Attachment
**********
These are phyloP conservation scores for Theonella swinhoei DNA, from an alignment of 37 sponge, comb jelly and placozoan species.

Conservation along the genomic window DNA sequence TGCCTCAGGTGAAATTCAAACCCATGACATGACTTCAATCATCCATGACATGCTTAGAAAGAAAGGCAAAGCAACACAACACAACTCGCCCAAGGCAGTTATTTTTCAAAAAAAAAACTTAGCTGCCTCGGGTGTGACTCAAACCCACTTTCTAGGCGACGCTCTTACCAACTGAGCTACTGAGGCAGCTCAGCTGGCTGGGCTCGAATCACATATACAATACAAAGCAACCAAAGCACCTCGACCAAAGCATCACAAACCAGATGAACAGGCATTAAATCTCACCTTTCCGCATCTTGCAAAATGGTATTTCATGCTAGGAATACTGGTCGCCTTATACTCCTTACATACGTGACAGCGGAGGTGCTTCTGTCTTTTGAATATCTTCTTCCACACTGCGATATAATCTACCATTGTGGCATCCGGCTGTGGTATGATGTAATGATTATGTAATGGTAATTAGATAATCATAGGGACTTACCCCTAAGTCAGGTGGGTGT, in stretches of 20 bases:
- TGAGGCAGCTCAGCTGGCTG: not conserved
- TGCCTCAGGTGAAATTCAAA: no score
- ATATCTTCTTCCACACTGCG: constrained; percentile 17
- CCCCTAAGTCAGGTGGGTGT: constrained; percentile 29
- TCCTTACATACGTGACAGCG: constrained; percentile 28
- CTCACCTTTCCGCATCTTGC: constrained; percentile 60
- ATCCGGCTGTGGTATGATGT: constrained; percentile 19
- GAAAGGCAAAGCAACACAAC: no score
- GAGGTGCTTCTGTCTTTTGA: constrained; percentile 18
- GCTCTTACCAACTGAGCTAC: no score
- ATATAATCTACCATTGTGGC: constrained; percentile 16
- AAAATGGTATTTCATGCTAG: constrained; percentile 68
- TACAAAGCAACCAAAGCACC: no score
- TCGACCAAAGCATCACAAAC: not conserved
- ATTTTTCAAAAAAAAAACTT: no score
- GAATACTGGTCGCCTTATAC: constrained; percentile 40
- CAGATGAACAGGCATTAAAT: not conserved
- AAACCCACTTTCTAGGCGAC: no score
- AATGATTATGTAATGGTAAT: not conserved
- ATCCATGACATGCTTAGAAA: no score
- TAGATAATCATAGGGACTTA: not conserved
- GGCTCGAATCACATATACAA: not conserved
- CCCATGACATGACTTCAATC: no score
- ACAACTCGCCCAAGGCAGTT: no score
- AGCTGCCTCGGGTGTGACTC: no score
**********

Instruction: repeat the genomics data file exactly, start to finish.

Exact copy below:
These are phyloP conservation scores for Theonella swinhoei DNA, from an alignment of 37 sponge, comb jelly and placozoan species.

Conservation along the genomic window DNA sequence TGCCTCAGGTGAAATTCAAACCCATGACATGACTTCAATCATCCATGACATGCTTAGAAAGAAAGGCAAAGCAACACAACACAACTCGCCCAAGGCAGTTATTTTTCAAAAAAAAAACTTAGCTGCCTCGGGTGTGACTCAAACCCACTTTCTAGGCGACGCTCTTACCAACTGAGCTACTGAGGCAGCTCAGCTGGCTGGGCTCGAATCACATATACAATACAAAGCAACCAAAGCACCTCGACCAAAGCATCACAAACCAGATGAACAGGCATTAAATCTCACCTTTCCGCATCTTGCAAAATGGTATTTCATGCTAGGAATACTGGTCGCCTTATACTCCTTACATACGTGACAGCGGAGGTGCTTCTGTCTTTTGAATATCTTCTTCCACACTGCGATATAATCTACCATTGTGGCATCCGGCTGTGGTATGATGTAATGATTATGTAATGGTAATTAGATAATCATAGGGACTTACCCCTAAGTCAGGTGGGTGT, in stretches of 20 bases:
- TGAGGCAGCTCAGCTGGCTG: not conserved
- TGCCTCAGGTGAAATTCAAA: no score
- ATATCTTCTTCCACACTGCG: constrained; percentile 17
- CCCCTAAGTCAGGTGGGTGT: constrained; percentile 29
- TCCTTACATACGTGACAGCG: constrained; percentile 28
- CTCACCTTTCCGCATCTTGC: constrained; percentile 60
- ATCCGGCTGTGGTATGATGT: constrained; percentile 19
- GAAAGGCAAAGCAACACAAC: no score
- GAGGTGCTTCTGTCTTTTGA: constrained; percentile 18
- GCTCTTACCAACTGAGCTAC: no score
- ATATAATCTACCATTGTGGC: constrained; percentile 16
- AAAATGGTATTTCATGCTAG: constrained; percentile 68
- TACAAAGCAACCAAAGCACC: no score
- TCGACCAAAGCATCACAAAC: not conserved
- ATTTTTCAAAAAAAAAACTT: no score
- GAATACTGGTCGCCTTATAC: constrained; percentile 40
- CAGATGAACAGGCATTAAAT: not conserved
- AAACCCACTTTCTAGGCGAC: no score
- AATGATTATGTAATGGTAAT: not conserved
- ATCCATGACATGCTTAGAAA: no score
- TAGATAATCATAGGGACTTA: not conserved
- GGCTCGAATCACATATACAA: not conserved
- CCCATGACATGACTTCAATC: no score
- ACAACTCGCCCAAGGCAGTT: no score
- AGCTGCCTCGGGTGTGACTC: no score